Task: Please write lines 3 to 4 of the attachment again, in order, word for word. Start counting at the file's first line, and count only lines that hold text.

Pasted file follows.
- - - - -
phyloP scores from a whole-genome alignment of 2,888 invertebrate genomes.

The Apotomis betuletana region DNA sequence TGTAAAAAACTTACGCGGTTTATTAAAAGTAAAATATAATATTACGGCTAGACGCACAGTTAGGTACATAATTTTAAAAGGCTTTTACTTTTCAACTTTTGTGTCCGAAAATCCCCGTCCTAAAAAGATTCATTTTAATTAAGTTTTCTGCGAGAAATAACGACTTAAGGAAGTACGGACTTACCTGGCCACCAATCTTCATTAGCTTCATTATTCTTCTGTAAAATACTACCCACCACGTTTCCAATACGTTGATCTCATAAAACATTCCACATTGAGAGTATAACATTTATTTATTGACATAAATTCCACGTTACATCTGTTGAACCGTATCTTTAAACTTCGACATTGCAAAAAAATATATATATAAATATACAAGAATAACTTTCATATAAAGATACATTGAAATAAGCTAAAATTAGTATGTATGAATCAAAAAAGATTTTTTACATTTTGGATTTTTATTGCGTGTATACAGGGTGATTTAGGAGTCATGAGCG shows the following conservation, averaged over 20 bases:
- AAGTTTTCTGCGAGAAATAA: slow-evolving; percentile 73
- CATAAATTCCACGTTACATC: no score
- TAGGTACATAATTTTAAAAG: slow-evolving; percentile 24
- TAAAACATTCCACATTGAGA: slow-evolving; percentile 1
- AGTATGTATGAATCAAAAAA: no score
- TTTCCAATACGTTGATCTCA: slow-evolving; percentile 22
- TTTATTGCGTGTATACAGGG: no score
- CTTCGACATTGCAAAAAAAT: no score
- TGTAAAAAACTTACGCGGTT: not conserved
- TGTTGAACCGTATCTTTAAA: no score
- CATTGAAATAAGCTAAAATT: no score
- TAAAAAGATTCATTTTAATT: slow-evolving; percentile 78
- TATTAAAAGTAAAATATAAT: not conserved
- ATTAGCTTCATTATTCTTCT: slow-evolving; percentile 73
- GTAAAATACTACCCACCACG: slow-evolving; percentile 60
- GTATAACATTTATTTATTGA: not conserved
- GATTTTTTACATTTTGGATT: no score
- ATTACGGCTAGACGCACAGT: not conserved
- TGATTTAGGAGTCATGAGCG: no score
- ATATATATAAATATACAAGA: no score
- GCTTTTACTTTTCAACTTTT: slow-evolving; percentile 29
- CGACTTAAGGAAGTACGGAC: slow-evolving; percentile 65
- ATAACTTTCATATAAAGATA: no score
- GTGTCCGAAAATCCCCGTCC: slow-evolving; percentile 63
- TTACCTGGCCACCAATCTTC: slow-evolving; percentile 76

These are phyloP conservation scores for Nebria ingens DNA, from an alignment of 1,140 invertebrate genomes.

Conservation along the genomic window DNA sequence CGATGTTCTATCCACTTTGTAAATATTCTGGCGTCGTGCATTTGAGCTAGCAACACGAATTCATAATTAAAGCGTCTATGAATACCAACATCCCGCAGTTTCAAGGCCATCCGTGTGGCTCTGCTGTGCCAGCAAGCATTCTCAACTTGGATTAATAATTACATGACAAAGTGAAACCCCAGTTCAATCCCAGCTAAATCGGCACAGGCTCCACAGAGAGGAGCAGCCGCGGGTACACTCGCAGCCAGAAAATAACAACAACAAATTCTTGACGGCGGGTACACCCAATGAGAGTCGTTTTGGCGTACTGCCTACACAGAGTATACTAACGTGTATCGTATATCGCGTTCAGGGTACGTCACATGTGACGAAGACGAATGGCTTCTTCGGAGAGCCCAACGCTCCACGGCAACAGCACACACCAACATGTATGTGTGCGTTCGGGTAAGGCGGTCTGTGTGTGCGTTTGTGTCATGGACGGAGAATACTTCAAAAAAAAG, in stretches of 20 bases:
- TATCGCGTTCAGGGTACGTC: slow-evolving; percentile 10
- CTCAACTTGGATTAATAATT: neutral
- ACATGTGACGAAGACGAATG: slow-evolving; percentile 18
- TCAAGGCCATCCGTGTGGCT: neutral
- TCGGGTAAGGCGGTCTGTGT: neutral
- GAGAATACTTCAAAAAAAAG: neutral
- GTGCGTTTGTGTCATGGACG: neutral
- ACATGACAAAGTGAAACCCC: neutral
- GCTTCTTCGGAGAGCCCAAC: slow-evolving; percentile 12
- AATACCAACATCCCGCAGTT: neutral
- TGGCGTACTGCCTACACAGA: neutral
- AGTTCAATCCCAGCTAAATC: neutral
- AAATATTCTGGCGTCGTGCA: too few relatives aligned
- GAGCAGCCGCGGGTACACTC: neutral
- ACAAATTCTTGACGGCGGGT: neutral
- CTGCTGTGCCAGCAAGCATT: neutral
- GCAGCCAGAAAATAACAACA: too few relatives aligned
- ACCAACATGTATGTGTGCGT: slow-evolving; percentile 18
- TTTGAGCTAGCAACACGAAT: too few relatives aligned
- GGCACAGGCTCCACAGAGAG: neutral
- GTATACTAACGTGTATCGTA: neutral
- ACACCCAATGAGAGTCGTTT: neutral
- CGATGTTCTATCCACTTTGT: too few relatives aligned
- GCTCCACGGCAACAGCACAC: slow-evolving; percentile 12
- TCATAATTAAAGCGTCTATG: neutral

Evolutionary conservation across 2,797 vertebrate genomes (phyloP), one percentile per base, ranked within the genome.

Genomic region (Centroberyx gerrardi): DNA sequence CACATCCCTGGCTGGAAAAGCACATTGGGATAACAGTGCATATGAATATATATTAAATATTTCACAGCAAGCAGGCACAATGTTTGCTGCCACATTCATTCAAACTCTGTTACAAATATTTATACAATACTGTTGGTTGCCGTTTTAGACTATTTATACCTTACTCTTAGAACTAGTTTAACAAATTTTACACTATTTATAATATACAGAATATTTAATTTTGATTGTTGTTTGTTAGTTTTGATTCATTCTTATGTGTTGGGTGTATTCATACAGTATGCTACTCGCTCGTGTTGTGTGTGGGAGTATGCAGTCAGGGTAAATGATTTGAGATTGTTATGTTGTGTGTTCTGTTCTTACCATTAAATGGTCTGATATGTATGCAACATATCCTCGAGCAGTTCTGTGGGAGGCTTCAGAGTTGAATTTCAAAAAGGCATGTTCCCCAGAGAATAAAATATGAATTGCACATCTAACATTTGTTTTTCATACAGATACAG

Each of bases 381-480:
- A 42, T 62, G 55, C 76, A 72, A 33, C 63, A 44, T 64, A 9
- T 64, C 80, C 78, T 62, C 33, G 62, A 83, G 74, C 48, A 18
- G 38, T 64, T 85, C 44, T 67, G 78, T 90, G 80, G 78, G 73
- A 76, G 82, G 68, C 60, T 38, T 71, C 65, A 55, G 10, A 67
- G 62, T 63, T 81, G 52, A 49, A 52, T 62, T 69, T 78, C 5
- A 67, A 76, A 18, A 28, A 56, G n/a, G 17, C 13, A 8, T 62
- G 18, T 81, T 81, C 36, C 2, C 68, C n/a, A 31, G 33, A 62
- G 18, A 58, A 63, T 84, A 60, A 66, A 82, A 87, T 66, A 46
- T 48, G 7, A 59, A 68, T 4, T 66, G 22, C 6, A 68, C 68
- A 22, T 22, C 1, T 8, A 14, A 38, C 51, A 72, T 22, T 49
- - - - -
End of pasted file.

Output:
- AAGTTTTCTGCGAGAAATAA: slow-evolving; percentile 73
- CATAAATTCCACGTTACATC: no score